On July 17, the fifth anniversary of the downing of Malaysian Airlines Flight MH17 over eastern Ukraine, which killed all 298 people aboard, Russian state-controlled media rolled out a seemingly coordinated disinformation campaign aimed at discrediting the results of an international investigation of the crash that implicated Russia.
Malaysian Prime Minister Mahathir Mohamad was a key component of this campaign: Russian government-owned and government-controlled media quoted him as expressing mistrust and disappointment with the conduct and conclusions of the Joint Investigative Team (JIT).
TASS quoted Prime Minister Mohamad as saying: “We don’t know why we were excluded from studying [the circumstances of the tragedy], but from the very beginning we see too much politics in this, and the idea was not to find out how it happened, but it seems to have been focused on trying to lay [the blame] on the Russians."
Malaysia’s own prosecutor, who was part of the JIT, has contradicted Prime Minister Mohamad’s claims.
Speaking at a press conference in the Netherlands on June 19, the Malaysian prosecutor, Mohamad Hanafiah bin Zakaria, said the findings of the investigation “are based on extensive investigations and also legal research,” adding: “We support the findings.”
On June 19, the JIT announced that three Russians and one Ukrainian citizen would be charged with the murder of the 298 people killed on board MH17, carrying further the investigation's conclusion that the Russian military was responsible for shooting down the passenger plane. The next day, Mahathir Mohamad again claimed that the case was political, and that investigators were blaming Russia from the beginning without examination.
On July 17, the day of the fifth MH17 anniversary, the United States and the European Union called on Russia to “accept its responsibility and cooperate fully with the ongoing investigation.”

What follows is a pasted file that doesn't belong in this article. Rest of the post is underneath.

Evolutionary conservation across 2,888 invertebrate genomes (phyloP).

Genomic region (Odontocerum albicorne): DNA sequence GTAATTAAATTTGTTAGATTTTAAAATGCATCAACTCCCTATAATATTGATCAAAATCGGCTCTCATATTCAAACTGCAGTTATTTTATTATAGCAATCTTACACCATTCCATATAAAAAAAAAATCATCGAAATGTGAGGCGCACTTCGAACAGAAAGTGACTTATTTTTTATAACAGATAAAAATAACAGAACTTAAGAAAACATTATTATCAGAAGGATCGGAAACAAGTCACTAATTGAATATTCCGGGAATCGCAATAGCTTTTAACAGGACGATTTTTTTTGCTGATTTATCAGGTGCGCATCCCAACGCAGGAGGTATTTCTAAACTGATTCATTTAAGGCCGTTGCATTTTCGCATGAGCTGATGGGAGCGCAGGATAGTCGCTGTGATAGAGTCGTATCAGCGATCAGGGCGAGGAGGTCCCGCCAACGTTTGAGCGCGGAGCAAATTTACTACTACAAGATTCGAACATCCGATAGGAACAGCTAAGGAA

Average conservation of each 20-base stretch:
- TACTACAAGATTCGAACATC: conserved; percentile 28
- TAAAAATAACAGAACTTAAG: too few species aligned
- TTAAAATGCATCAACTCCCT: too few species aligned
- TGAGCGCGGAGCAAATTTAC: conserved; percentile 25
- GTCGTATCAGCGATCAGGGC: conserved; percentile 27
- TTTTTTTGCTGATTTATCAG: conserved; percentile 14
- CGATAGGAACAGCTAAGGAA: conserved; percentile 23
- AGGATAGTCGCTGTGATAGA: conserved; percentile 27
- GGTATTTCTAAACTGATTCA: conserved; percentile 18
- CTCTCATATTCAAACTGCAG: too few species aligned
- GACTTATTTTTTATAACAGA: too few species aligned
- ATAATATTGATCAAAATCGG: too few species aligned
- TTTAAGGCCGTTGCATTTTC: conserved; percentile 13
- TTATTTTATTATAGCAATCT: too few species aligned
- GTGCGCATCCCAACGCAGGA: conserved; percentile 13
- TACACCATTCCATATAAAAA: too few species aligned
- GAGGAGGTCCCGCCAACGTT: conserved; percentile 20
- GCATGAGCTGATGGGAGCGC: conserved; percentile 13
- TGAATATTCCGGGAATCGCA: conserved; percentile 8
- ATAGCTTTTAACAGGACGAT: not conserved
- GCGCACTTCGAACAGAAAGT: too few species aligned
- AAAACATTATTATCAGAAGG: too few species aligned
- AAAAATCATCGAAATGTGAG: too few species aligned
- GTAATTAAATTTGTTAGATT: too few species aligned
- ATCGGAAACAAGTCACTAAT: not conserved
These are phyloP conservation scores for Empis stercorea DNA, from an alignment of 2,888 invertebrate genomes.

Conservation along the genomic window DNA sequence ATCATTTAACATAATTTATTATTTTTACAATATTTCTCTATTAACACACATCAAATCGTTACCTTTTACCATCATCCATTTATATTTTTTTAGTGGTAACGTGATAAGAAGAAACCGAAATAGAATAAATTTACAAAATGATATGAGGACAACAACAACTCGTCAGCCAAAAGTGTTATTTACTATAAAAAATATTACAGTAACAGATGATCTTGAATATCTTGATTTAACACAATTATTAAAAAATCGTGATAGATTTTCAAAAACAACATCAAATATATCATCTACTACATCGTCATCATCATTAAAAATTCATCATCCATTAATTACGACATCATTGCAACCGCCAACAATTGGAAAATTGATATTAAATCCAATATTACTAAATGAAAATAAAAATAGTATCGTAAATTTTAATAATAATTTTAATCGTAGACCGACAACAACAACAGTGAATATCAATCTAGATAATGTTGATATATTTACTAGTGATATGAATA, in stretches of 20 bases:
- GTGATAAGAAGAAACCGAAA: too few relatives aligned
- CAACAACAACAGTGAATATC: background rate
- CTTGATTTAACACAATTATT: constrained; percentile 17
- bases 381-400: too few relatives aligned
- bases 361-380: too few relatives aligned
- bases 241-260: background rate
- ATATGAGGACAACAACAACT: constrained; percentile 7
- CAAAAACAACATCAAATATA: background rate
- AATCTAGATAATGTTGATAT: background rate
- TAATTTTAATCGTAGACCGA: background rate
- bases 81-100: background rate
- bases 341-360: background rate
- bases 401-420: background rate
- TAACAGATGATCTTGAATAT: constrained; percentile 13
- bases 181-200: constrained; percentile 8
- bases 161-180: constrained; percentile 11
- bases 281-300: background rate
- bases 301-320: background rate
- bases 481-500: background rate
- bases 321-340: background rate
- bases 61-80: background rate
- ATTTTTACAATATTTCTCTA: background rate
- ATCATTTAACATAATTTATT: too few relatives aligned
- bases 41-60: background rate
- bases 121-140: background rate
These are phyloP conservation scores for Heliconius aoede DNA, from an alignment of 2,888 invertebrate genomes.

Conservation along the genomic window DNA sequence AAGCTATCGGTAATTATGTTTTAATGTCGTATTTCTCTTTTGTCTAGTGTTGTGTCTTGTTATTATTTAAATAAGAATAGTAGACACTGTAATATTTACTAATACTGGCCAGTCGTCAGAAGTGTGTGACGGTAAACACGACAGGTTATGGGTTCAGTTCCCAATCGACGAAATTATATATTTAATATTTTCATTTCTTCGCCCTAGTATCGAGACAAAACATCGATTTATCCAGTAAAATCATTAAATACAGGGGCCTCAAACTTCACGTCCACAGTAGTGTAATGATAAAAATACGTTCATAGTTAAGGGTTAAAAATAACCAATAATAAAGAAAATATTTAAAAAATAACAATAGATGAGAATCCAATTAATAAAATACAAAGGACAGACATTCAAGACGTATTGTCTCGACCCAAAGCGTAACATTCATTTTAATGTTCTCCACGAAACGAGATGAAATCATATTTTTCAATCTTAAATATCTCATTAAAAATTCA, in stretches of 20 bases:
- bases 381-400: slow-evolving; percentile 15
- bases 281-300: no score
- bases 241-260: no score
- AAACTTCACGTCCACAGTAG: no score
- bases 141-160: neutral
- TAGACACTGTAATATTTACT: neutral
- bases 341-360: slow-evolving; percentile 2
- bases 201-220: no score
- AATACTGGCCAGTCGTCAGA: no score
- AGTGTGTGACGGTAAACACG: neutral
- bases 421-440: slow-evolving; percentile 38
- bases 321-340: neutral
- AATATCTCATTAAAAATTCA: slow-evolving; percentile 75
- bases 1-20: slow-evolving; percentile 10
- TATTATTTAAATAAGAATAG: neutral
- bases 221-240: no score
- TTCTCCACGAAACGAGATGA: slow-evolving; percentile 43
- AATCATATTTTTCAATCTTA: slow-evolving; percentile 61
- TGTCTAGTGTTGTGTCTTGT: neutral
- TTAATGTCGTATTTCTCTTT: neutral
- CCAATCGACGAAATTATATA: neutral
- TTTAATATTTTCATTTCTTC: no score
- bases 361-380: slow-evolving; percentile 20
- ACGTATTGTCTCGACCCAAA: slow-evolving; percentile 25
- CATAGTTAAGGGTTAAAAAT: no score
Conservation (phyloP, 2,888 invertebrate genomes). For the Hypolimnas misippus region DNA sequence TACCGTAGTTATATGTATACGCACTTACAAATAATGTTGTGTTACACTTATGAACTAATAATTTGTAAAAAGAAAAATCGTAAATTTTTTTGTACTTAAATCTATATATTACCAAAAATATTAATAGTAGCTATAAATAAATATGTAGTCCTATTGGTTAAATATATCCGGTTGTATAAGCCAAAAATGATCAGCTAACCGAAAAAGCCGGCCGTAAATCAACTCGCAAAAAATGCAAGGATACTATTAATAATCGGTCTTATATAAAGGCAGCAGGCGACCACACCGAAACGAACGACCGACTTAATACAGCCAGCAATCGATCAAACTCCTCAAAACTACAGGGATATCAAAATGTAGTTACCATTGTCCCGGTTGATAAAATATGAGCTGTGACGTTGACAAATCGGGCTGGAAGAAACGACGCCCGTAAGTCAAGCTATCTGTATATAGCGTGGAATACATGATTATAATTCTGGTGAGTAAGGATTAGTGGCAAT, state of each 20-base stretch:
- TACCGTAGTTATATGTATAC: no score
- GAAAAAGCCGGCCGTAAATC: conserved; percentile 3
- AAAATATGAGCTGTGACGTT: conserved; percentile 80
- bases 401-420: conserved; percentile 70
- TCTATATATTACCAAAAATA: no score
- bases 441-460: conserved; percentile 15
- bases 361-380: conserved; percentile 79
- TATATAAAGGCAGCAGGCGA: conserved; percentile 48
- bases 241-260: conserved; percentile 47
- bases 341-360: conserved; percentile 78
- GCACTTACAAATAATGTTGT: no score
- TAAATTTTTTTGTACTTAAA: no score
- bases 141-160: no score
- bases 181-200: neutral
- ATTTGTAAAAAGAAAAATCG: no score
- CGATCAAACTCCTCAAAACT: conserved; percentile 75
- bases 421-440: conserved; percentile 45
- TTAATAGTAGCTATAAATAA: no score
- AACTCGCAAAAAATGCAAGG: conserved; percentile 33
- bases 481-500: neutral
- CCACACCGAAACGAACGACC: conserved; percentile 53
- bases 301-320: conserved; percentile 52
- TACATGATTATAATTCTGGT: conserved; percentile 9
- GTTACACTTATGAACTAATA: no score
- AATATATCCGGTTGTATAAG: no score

The EU expressed “full confidence in the independence and professionalism of the legal procedures.”
Leonid Slutsky, head of the Russian State Duma's Foreign Affairs Committee, called the EU plea to Russia an example of “uncommon cynicism and political bias.”
Speaking in Washington, George Kent, deputy assistant secretary in the U.S. State Department's Bureau of European and Eurasian Affairs, said "Russia set the stage for the shoot-down of MH17 by financing, organizing, and leading proxies in eastern Ukraine."
The Russian government has consistently denied the allegations and put forward numerous “alternative theories” of how the events leading up to the disaster unfolded. All of Russia’s “versions” have been thoroughly checked and debunked, including by Polygraph.info.
The Malaysian prime minister’s comment of June 20, that people were blaming Russia for the incident even before examining the evidence, bears special attention.
It is true that fingers were pointed at Russia shortly after the crash, but for a very good reason. In the days leading up to the incident, Russian proxy forces in Ukraine had shot down a number of Ukrainian aircraft, including seven Ukrainian military airplanes. In fact, immediately after the crash of MH17, Russian state media, citing a pro-Russian controlled rebel source, reported that a Ukrainian Air Force An-26 cargo plane had been shot down. That plane was later discovered to be MH17, but the original story is still posted on the website of the state-owned media outlet TASS. In any case, the Ukrainian military was fighting an opponent not known to have air support and would have had little reason to fire on a high-altitude flight flying west-to-east, as MH17 was at the time.
The Russian side almost immediately accused the Ukrainians of shooting down the plane. One early claim was that the Ukrainian military mistook MH17 for Putin’s plane, which was returning to Russia around that time. Shortly thereafter, a fake Twitter account belonging to a self-proclaimed Spanish air traffic controller working at Kyiv’s Boryspil International Airport tweeted that a Ukrainian military plane was in the vicinity of MH17. Since then, Russian narratives of the event have alternatively blamed either a Ukrainian Air Force plane (usually a Su-25 ground attack aircraft) or a Ukrainian-fired Buk surface-to-air missile. Many of these claims were made well before any investigation was carried out.
It would also be false to suggest that investigators did not consider other explanations for the downing of the Malaysian airliner. For example, the Dutch Safety Board investigation, which released its report in 2015, even considered the possibility that a meteorite or “space debris” struck the plane.
Malaysian Airlines Flight MH17 was shot down over eastern Ukraine on July 17, 2014. The plane was flying from Amsterdam to the Malaysian capital of Kuala Lumpur. The entire crew and 43 of its passengers were Malaysian citizens.
Malaysian Prime Minister Mahathir Mohamad was awarded the Russian Order of Friendship by Vladimir Putin in 2003.